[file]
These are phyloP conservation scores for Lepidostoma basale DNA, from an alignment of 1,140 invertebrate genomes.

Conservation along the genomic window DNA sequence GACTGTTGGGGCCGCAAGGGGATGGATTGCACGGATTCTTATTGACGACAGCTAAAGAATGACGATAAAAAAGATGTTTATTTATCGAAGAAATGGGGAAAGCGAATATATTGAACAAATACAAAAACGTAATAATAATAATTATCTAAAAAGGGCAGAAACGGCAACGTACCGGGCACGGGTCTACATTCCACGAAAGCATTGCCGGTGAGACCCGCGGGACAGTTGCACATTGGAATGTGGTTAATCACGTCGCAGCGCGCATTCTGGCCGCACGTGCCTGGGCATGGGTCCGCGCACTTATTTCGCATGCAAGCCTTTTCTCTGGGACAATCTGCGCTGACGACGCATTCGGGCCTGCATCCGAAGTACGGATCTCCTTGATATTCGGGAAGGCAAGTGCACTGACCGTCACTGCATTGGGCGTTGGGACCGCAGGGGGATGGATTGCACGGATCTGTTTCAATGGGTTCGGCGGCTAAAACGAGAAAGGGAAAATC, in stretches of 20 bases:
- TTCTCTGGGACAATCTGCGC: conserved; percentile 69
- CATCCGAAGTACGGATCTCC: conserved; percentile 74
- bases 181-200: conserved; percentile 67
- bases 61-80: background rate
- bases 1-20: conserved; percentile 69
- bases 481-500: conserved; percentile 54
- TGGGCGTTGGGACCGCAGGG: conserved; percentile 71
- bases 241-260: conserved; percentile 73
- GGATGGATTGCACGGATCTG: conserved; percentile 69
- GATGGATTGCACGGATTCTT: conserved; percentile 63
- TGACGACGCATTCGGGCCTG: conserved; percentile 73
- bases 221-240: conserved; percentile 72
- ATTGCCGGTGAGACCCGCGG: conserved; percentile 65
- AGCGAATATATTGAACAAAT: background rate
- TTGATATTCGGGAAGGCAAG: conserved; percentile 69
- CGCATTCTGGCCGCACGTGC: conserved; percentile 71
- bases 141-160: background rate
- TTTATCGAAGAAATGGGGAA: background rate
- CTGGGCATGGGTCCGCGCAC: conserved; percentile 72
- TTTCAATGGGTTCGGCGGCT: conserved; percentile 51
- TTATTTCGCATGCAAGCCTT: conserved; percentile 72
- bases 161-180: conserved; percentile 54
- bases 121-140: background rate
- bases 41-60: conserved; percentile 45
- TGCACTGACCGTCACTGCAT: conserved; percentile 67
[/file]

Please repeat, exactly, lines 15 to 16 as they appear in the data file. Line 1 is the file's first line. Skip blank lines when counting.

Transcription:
- ATTGCCGGTGAGACCCGCGG: conserved; percentile 65
- AGCGAATATATTGAACAAAT: background rate